Bob Woodward’s new book of interviews with Trump and figures in his administration records how Trump told the reporter in mid-March that he plays down the coronavirus to avoid a panic. According to CNN, which obtained Woodward’s tapes, Trump said:
“I wanted to always play it down. I still like playing it down, because I don’t want to create a panic.”
Trump confirmed the statement on Wednesday, according to CNN, adding
“The fact is I’m a cheerleader for this country. I love our country. And I don’t want people to be frightened. I don’t want to create panic, as you say, and certainly I’m not going to drive this country or the world into a frenzy. We want to show confidence. We want to show strength.”
It is certainly true that Trump wanted to play down the coronavirus, and did. He said publicly it was just like the flu and would quickly disappear, after telling Woodward privately in January that he knew it was a respiratory disease spread through the air and was five times more deadly than the flu, which still kills, he said, 30,000 Americans a year.
One old trick of politicians, ever since the rise of modern nationalism, is to identify whatever interest they are trying to promote with “the country.” That is why the political essayist of 18th century Britain, Samuel Johnson, opined that “patriotism is the last refuge of the scoundrel.” He didn’t mean actual love of country but rather the instrumental use of it for nefarious purposes.
In a society like ours, run by and for the super-wealthy, it is the upper echelons of the business classes that are usually meant by “what is good for the country.” The actual country, in which half the households make less than $78,000 a year, is almost never the referent among politicians of the word “country.”
When Trump says he did not what to “panic” the “country,” what he really means is that he did not want to drive down the stock market. In all the commentary I heard about the phrase in the media yesterday, I heard no one make this point. People were disgusted with Trump’s two-facedness, which certainly cost tens of thousands of American lives. But they still took his statement at face value as an expression of concern for the people.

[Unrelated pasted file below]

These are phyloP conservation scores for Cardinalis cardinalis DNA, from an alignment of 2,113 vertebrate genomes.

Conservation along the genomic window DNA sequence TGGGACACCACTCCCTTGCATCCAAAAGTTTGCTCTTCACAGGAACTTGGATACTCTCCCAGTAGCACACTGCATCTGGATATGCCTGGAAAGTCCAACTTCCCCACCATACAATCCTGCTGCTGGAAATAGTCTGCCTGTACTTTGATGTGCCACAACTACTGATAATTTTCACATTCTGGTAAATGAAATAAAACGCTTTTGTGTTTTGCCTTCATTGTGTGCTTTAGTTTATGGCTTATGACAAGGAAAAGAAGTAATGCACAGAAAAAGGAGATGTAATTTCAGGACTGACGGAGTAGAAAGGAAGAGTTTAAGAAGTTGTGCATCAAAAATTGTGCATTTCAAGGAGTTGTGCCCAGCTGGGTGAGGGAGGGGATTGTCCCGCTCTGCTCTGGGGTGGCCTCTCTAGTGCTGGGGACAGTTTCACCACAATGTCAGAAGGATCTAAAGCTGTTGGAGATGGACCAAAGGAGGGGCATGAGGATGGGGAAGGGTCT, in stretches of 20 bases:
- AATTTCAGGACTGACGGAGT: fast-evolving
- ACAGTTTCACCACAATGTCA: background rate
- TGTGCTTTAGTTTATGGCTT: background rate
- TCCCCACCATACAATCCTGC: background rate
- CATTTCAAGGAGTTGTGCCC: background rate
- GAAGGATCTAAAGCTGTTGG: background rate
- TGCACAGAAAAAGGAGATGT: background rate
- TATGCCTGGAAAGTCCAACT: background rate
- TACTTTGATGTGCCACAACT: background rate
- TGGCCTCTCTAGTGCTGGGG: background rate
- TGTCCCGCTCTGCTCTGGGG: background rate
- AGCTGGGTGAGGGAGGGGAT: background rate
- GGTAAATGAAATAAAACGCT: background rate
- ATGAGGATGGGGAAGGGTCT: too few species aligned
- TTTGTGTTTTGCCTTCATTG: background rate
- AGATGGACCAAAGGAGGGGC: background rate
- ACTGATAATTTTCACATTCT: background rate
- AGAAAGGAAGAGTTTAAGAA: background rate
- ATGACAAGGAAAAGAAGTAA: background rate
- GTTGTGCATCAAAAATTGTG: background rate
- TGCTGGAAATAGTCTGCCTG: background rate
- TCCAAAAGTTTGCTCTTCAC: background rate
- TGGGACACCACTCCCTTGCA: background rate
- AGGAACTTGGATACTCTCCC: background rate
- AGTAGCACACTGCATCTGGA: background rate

Bzzt! Wrong answer.
I wrote in mid-April:
” The NYT reported on Saturday that Centers for Disease Control scientists had decided to press Trump on social distancing measures as soon as he returned from his late February trip to India [24-25 Feb.], having become alarmed by reports from China that asymptomatic carriers of Covid-19 were infecting others at a high rate of transmission. But public remarks by Dr. Nancy Messonnier at the CDC spooked the stock market, and Trump fumed all the way home from New Delhi, determined to talk the markets back up and reassure them. His pigheadedness and focus only on the markets as a bellwether over his reelection cost the country a crucial 3 weeks, and the 22,000 now dead were set up for their demise by that delay.”
Trump has repeatedly cited the stock market as one measure of his presidency, and even seems to believe that its good numbers during the pandemic somehow offset the nearly 200,000 dead Americans, many of them victims of Trump’s policy decisions. (The good numbers actually derive from the huge stimulus passed by Congress and from the tax breaks Trump gave the superwealthy in 2017 and again as part of last spring’s stimulus).
Only 55 percent of Americans own stock, and of course they are the wealthier half of Americans.
The median income of the country’s 104 million full and part-time wage and salary workers is about $50,000 a year. That is to say, half of them make less than that. Those who make less are on the whole the ones who don’t have stock.
Despite all the mythmaking about blue collar workers voting for Trump, in fact his voters were disproportionately wealthy and Republican, as one might expect. Some 65% of Trump voters made more than $50,000 a year. Only 14% of blue collar workers who had voted for Obama defected to Trump.
Not only is stock ownership and the value of stocks much more important to Trump’s base than to the country as a whole, but securities are really important to the super-wealthy who are Trump’s core supporters.
Some 84% of all stocks are own by the wealthiest 10 percent of Americans.
But it gets worse. About half of all securities owned by private persons are owned by the wealthiest 1 percent of Americans.
Now, dear reader, you know what the “country” was that Trump did not want to “panic.” It was the 1 percent.
Stock markets are nervous about uncertainty and the pandemic is a moment of great uncertainty. Many businesses can’t make money during a pandemic. In a rational world, the stock market would be down. But it has been buoyed because of the enormous tax breaks given to the super wealthy, including just last spring. In addition, the insistence of Republican governors on keeping their economies open and discouraging buzzkills like mask-wearing, has given heart to investors.
Without a “great stock market,” Trump’s true base might not be willing to pony up the campaign contributions to reelect him.
Trump did not want to panic the 1% and produce a stock market crash because, he believes, that would make it very difficult for him to be reelected.
As for the actual country, millions have been sickened and excess mortality suggests 220,000 have died rather than the official 190,000.
The Aztecs practiced ritual human sacrifice in the belief that it would “reverse drought and famine.”
Trump and the Republican Party have sacrificed many more in a year than the Aztecs ever dreamed of, not to ward off drought but to ward off a fall in the price of securities.